Low Emissions Freight Trial shows ‘significant’ benefits of renewable gas
The Low Emissions Freight Trial (LEFT) report, published following a £20 million government-funded programme to trial, develop, and demonstrate low-emission vehicles in the road transport sector, tested a range of gas-powered trucks from different manufacturers, including vehicles using spark ignition and compression ignition technologies.
The report also looked at the performance of vehicles running on compressed natural gas (CNG) and liquefied natural gas (LNG), including their biomethane equivalents.
After 12 months of in-service trials in customer fleets, spark ignition gas trucks achieved well-to-wheel greenhouse gas (GHG) savings of between 69-81% when fuelled with RTFO-certified biomethane.
When running on fossil gas, spark ignition trucks emitted lower GHG emissions only in the higher-speed cycles; but with biomethane, testing indicated there would be substantial well-to-wheel savings across all cycles, including long-haul, regional, urban, and city centre missions.
A second trial followed two compression ignition gas trucks, where a small amount of diesel is used as the ignition source for the LNG. In-service data was collected for nine months, demonstrating this technology could generate well-to-wheel GHG savings of 8-14% across all cycles even with fossil-based LNG, versus diesel.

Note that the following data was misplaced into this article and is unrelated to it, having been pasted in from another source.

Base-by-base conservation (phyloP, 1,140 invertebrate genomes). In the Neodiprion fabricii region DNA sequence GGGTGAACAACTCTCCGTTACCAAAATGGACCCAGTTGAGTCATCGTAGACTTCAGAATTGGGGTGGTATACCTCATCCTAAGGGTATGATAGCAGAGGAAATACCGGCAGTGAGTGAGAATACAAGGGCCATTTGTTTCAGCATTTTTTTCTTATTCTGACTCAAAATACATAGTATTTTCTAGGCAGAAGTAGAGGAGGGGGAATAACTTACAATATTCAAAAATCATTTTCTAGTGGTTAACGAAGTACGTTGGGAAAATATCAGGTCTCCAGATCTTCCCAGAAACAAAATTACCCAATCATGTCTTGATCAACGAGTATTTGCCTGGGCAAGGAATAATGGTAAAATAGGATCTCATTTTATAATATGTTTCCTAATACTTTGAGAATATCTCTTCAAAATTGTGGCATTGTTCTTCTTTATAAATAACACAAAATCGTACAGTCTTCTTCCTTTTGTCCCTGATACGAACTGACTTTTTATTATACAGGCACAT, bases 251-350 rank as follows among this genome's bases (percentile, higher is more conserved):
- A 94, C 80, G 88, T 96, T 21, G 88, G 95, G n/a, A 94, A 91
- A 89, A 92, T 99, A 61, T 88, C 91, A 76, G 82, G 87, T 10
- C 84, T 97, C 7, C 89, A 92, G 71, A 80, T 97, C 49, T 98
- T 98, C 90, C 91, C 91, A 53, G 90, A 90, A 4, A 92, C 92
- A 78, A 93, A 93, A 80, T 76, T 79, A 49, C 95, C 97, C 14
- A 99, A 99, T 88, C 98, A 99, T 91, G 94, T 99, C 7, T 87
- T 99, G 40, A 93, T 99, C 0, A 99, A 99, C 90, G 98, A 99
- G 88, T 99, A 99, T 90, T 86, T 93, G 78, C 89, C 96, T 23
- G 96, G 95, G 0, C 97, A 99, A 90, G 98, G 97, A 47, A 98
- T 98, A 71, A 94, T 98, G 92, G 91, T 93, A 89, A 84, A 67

With biomethane, the well-to-wheel savings increased dramatically to 65% or more.
James Westcott, chief commercial officer of Gasrec, said: “It’s great to have independent trial data which clearly shows the significant CO2 savings which can be unlocked with gas or biomethane, particularly for long-haul emissions, which accounts for the bulk of the work our customers handle.
“The trial found the additional capital and maintenance costs for gas trucks compared to diesel can be recouped in just two years, thanks to the lower cost of fuel, based on a vehicle covering 160,000 kilometres per year. This puts gas well within reach for most long-haul fleets – with the additional incentive of increasing profitability over a typical three-to-five-year life.”